Responses to COVID-19 oblige weakened public health care systems to optimise performance. The public sectors of many European countries were already anaemic due to long-term austerity measures that impacted public health spending. Beyond this, however, COVID-19 highlights a more grotesque social policy reality: the inequality between outsourced contracts and the state as the guardian of the public interest.
To cope with the glut of COVID-19 patients, countries like Greece and Spain repurposed private clinics and private health care providers to expand provision of intensive care beds. The World Health Organisation (WHO) also proposed a synergy between the public and the private medical sectors to accommodate surge capacity. In Strategic Action 1, the WHO stressed the need to ‘purchase or otherwise acquire additional capacity from the domestic private health sector’. Such responses seem superficially appropriate to the desperate situation at hand.
However, different countries have implemented the WHO’s proposal in different ways. To return to the examples above, while Spain sensibly applied the logic of requisition for private health care facilities, including private hospitals, Greece pursued a provocative market-friendly approach that relied on contracting with private clinics. Prime Minister Kyriakos Mitsotakis’s cabinet negotiated a sliding fee of 1,672 euros per day for the first three days of hospitalisation, to be paid from Greece’s public funds.
COVID-19 could therefore be a critical moment that focuses attention on the welfare state’s fragility and vulnerability. Indeed, this important state function is taking place in a social context characterised by intense marketisation, stemming from the supply-side revolution in neoclassical economics. In periods of crisis and uncertainty, public-sector outsourcing can pierce the welfare state’s armour. The most common aftereffect is the ‘hold-up problem’, wherein a corporate supplier of a public service can hold a buying state hostage.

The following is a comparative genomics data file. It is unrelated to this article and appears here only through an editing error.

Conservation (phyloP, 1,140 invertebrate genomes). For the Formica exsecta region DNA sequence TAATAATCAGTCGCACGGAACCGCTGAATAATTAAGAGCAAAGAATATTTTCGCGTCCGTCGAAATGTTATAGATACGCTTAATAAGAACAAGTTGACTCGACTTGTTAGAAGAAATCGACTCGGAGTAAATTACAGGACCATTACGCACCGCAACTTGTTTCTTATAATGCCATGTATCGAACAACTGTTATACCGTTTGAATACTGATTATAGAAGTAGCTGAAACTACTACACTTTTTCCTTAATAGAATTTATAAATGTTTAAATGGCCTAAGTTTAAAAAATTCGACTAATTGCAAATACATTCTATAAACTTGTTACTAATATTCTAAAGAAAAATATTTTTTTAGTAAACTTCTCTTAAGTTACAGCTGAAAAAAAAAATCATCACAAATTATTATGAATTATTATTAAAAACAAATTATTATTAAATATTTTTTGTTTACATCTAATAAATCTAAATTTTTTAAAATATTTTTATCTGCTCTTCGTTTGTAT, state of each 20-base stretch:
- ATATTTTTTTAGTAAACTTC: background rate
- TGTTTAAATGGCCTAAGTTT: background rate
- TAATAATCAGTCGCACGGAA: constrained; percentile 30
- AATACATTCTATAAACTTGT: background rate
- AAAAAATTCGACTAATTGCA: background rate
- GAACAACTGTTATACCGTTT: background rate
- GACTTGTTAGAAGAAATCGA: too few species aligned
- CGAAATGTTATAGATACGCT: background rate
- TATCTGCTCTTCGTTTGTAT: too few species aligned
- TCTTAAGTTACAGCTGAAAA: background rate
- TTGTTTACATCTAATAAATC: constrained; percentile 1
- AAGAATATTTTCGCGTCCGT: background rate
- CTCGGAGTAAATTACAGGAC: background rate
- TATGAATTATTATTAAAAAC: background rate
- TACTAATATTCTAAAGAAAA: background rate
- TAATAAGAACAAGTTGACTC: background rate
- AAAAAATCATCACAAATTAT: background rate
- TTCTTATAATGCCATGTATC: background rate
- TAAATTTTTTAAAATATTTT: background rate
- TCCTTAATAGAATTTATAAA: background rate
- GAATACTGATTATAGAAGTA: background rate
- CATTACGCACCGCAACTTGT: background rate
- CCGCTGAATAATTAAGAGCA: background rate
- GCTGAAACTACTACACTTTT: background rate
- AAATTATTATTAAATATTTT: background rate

The hold-up problem is relevant to the case of private health care providers because responding to the COVID-19 crisis obliges the state to urgently acquire intensive care beds.
First, extreme specialisation and expense limits private clinic suppliers, meaning the state has few options for alternatives. Second, the state’s life-saving priority competes with the time to acquire beneficial bargain-related information. Because the state is unlikely to find a competitively-priced offer, it is on the back foot from the beginning.
Hence, the hold-up problem means that an emergency like COVID-19 exacerbates the private supplier’s leverage to extract disproportionate value or ‘hold up’ the state for the fixed contract. For example, if a supplier demands a sudden surge in prices, it becomes more costly for the desperate state to breach or renegotiate than to acquiesce to the new financially harmful conditions.
In a case where the state does not already have a contract but is trying to negotiate one (e.g., to supplement the intensive care bed gap), the most likely scenario is that the state will succumb to private suppliers’ exploitative demands. In the context of a serious social emergency, this plausible situation opens the state to corporate blackmail.
Finally, if the state fails to reach a competitive contract, it is held culpable while the private providers are not. In a situation of emergency, the state—as the principal defender of the public interest—shoulders responsibility for market inefficiency.
Nevertheless, we can avoid the hold-up problem if we judiciously reflect on the relation between the state and the private sector. This would also require that we avoid outsourcing sensitive, complex and strategically important public services in a highly marketised economy with scarce and ineffective regulatory tools. Responding to the COVID-19 pandemic requires endurance, not only for the performance of national health care systems, but also for the welfare state in an era characterised by a spirit of fierce anti-statism.
Note: This article gives the views of the authors, and not the position of the Social Policy Blog, nor of the London School of Economics.